The Norwegian authorities have explained that on 27 October 2008, the Norwegian authorities and Hurtigruten concluded an agreement on the basis of which the state’s payment for the provision of the transport services between Bergen and Kirkenes was increased as follows (hereinafter referred to collectively as ‘the three measures’):

1.

reimbursement of 90 % of the so-called Nox tax for 2007 and 90 % of the contributions to the Nox Fund from January 2008 onwards for the remaining duration of the Hurtigruten Agreement, i.e. until 31 December 2012 (7);

2.

a ‘general compensation’ NOK 66 million was granted for 2008 due to the weak financial situation of Hurtigruten resulting from a general increase in costs for the service provided. A general compensation is provided for annually for the remaining duration of the contract, i.e. until 31 December 2012, provided the financial situation of the company related to the public service does not significantly improve (8); and

3.

a reduction in the number of ships from 11 to 10 in the winter season (from 1 November to 31 March) until the Hurtigruten Agreement expires, without reducing the remuneration for the service as foreseen under the provisions of the Hurtigruten Agreement (9). This reduced service is intended to continue throughout the remaining duration of the Hurtigruten Agreement, i.e. until 31 December 2012.

3.2.   The renegotiation of the Hurtigruten Agreement

3.2.1.   The renegotiation clause

Article 8 of the Hurtigruten Agreement contains a revision clause, whereby both parties may initiate a renegotiation procedure. The revision clause reads as follows (translation by the Authority):

‘Official acts that entail considerable changes of cost as well as radical changes of prices of input factors that the parties could not reasonably foresee, are grounds for either of the contracting parties to demand a renegotiation about extraordinary adjustments of the state's remuneration, changes in the service delivered or other measures. In such negotiations, the other party shall be entitled to access all necessary documentation.’ (10)

3.2.2.   The Supplementary Agreement

As referred to above, the renegotiation of the Hurtigruten Agreement was concluded on 27 October 2008, which increased the public service compensation to Hurtigruten by way of the three different measures referred to also above.

This agreement was confirmed in writing by way of a letter signed by the Norwegian authorities on 5 November 2008, referring to the renegotiation concluded on 27 October 2008.

On 8 July 2009 and 19 August 2009 respectively, the Norwegian authorities and Hurtigruten signed a document formalizing the renegotiations concluded in respect of the original Hurtigruten Agreement (‘the Supplementary Agreement’), referring to the letter signed by the Norwegian authorities on 5 November 2008.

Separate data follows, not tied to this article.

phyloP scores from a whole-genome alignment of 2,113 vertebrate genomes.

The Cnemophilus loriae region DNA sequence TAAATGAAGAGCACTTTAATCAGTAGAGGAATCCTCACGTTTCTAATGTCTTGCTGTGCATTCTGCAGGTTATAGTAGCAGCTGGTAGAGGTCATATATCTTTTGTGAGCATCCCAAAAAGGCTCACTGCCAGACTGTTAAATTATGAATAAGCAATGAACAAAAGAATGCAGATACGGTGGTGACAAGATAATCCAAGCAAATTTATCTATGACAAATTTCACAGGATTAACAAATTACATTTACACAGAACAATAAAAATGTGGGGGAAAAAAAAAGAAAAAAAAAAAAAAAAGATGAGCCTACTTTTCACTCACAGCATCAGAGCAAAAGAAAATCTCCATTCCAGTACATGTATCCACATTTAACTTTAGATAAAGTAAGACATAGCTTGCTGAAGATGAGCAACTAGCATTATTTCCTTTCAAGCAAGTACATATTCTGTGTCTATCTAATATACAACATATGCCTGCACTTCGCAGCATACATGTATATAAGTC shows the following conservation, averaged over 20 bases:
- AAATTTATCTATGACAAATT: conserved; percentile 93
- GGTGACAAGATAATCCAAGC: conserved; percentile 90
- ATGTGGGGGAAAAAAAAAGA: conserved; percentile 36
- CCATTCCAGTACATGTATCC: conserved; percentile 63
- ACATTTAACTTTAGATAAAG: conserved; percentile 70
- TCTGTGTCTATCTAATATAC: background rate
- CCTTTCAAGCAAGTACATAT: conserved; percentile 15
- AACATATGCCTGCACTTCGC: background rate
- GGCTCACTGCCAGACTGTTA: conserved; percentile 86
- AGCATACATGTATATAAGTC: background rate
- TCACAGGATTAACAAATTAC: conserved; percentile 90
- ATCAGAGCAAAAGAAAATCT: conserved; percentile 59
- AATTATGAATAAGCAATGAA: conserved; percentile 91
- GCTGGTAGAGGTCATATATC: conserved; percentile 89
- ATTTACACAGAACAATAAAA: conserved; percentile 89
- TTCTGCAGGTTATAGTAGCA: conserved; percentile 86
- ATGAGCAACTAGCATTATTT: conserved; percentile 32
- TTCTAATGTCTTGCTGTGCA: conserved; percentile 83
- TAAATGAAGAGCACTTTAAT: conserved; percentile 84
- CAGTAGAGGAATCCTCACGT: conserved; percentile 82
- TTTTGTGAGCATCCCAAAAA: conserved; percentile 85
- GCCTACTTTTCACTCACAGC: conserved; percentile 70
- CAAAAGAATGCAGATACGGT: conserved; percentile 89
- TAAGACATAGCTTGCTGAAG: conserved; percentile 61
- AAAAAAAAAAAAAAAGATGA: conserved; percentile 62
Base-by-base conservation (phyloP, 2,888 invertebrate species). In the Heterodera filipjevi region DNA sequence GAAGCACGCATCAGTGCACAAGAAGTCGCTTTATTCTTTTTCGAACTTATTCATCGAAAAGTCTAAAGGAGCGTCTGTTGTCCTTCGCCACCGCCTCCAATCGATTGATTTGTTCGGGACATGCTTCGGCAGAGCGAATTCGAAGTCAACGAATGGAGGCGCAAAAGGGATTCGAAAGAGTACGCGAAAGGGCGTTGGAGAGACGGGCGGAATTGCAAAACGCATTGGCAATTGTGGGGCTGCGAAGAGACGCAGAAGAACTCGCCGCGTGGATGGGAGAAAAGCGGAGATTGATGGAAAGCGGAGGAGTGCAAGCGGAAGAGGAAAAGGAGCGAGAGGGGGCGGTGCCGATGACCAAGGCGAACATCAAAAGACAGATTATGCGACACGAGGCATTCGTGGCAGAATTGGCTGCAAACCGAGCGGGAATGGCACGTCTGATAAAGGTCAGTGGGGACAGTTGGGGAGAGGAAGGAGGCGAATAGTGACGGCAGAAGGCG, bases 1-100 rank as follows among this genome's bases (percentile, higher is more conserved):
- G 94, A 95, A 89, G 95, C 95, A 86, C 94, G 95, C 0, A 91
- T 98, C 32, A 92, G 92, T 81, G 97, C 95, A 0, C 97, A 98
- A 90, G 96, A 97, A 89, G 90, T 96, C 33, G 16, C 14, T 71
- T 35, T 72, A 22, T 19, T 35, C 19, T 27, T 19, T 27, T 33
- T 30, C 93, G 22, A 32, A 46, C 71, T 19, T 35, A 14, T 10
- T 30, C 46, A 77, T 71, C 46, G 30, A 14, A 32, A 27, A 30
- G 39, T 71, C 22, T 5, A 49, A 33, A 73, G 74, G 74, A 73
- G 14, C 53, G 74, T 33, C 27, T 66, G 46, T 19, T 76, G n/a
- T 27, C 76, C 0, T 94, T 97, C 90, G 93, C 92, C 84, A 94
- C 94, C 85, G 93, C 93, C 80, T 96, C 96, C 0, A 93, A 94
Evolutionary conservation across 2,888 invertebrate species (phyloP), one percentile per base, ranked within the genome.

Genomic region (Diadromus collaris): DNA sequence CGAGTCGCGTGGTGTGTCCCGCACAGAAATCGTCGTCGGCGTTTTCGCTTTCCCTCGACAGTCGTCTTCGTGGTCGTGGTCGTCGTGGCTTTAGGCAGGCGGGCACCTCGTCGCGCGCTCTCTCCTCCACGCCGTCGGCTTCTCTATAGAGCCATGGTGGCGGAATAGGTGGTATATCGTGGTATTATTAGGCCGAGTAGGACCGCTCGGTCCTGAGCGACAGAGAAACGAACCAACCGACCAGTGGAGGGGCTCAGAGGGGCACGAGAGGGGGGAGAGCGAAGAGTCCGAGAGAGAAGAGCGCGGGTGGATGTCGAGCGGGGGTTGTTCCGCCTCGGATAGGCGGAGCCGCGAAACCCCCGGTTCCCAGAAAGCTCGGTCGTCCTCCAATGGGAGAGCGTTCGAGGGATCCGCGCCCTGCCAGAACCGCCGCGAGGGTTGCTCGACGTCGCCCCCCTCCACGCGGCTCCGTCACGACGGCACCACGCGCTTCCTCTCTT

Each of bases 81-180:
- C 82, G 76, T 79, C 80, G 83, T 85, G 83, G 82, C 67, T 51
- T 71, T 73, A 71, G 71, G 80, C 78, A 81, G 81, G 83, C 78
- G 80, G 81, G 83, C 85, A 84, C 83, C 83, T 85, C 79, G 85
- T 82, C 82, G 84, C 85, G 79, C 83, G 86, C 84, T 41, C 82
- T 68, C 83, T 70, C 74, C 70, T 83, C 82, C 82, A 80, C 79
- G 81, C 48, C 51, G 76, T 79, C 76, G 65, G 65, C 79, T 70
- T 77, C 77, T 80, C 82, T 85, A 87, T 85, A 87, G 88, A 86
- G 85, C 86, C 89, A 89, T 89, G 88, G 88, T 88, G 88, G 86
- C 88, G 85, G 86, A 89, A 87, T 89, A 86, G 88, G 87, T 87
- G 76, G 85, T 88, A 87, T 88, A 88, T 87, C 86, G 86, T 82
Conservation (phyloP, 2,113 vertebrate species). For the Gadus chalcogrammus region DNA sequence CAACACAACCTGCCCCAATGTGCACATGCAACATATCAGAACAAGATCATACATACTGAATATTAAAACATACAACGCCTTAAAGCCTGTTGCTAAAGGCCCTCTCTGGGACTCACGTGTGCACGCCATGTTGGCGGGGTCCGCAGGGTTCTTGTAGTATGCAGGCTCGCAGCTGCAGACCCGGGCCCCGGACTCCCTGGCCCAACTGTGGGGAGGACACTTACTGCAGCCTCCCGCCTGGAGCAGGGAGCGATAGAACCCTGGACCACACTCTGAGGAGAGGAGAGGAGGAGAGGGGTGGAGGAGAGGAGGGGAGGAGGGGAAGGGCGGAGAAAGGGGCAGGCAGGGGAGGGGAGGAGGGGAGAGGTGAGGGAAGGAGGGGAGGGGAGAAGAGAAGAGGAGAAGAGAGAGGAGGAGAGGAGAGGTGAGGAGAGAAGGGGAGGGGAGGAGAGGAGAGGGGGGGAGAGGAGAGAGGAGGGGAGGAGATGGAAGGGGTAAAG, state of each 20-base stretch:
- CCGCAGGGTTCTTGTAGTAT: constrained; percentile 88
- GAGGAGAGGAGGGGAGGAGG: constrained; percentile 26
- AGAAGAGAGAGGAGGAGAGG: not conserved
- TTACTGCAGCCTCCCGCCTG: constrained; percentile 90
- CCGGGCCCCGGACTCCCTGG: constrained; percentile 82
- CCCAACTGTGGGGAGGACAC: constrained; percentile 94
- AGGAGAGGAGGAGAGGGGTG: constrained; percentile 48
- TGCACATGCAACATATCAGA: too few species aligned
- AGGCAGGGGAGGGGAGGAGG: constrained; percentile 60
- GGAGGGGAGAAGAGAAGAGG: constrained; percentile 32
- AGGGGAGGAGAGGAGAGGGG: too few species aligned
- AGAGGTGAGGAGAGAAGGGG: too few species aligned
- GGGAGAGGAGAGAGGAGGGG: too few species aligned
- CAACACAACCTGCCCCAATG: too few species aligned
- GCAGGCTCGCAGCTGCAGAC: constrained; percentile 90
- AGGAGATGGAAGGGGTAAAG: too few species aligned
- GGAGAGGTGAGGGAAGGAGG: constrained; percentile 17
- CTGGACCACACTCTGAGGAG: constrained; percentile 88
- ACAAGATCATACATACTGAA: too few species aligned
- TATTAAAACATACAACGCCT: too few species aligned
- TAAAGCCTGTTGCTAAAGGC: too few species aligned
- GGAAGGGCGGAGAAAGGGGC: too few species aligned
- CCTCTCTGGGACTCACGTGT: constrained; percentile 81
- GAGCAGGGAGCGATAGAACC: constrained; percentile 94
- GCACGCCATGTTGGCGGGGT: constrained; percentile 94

3.2.3.   The payments which have taken place under the three measures

In accordance with the revised agreement and the subsequent budgetary allocation of the Norwegian Parliament (11), NOK 125 million (12) was paid to Hurtigruten in December 2008 as an additional compensation for 2007 and 2008.

According to the information available to the Authority, the following additional payments have already taken place following the renegotiation and the Supplementary Agreement:

 

NOx tax / NOx Fund reimbursement

General compensation

Reduction of services; 10 vessels instead of 11 during the winter season

(Nov – March)

For 2007

NOK 53,4 million

 

 

For 2008 1st half

NOK 5,4 million

NOK 66 million

 

For 2008 2nd half

 

NOK 11,3 million

For 2009 1st half

NOK 5,9 million

 

The Norwegian authorities have informed the Authority that, with respect to the NOx tax/NOx Fund reimbursements, a NOK 7,2 million payment for the second half of 2008 was, due to an administrative error, not paid out. Furthermore the payments for the second half of 2009 and the three first quarters of 2010 have not been paid out as a consequence of the Authority’s decision to open the formal investigation procedure. Furthermore, the Norwegian authorities have informed the Authority that no ‘general compensation’ has so far been paid out for 2009, 2010 or 2011 and no further payments under the Supplementary Agreement will be made until a final decision is taken by the Authority.

In addition, effective as from 16 November 2008, Hurtigruten was authorised to reduce the number of ships from 11 to 10 in the winter season (1 November to 31 March) without any deduction in the public service compensation. According to the information provided by the Norwegian authorities, this reduction corresponds to a further NOK 11,3 million (13) in additional compensation in the winter season 2008 to 2009, calculated on the basis of the deduction in compensation Hurtigruten would otherwise be subject to under the Hurtigruten Agreement for reduced service. This arrangement was also in force in the winter season 2009 to 2010 and, according to information available to the Authority, for the winter season 2010 to 2011, but calculations have not been provided for this period.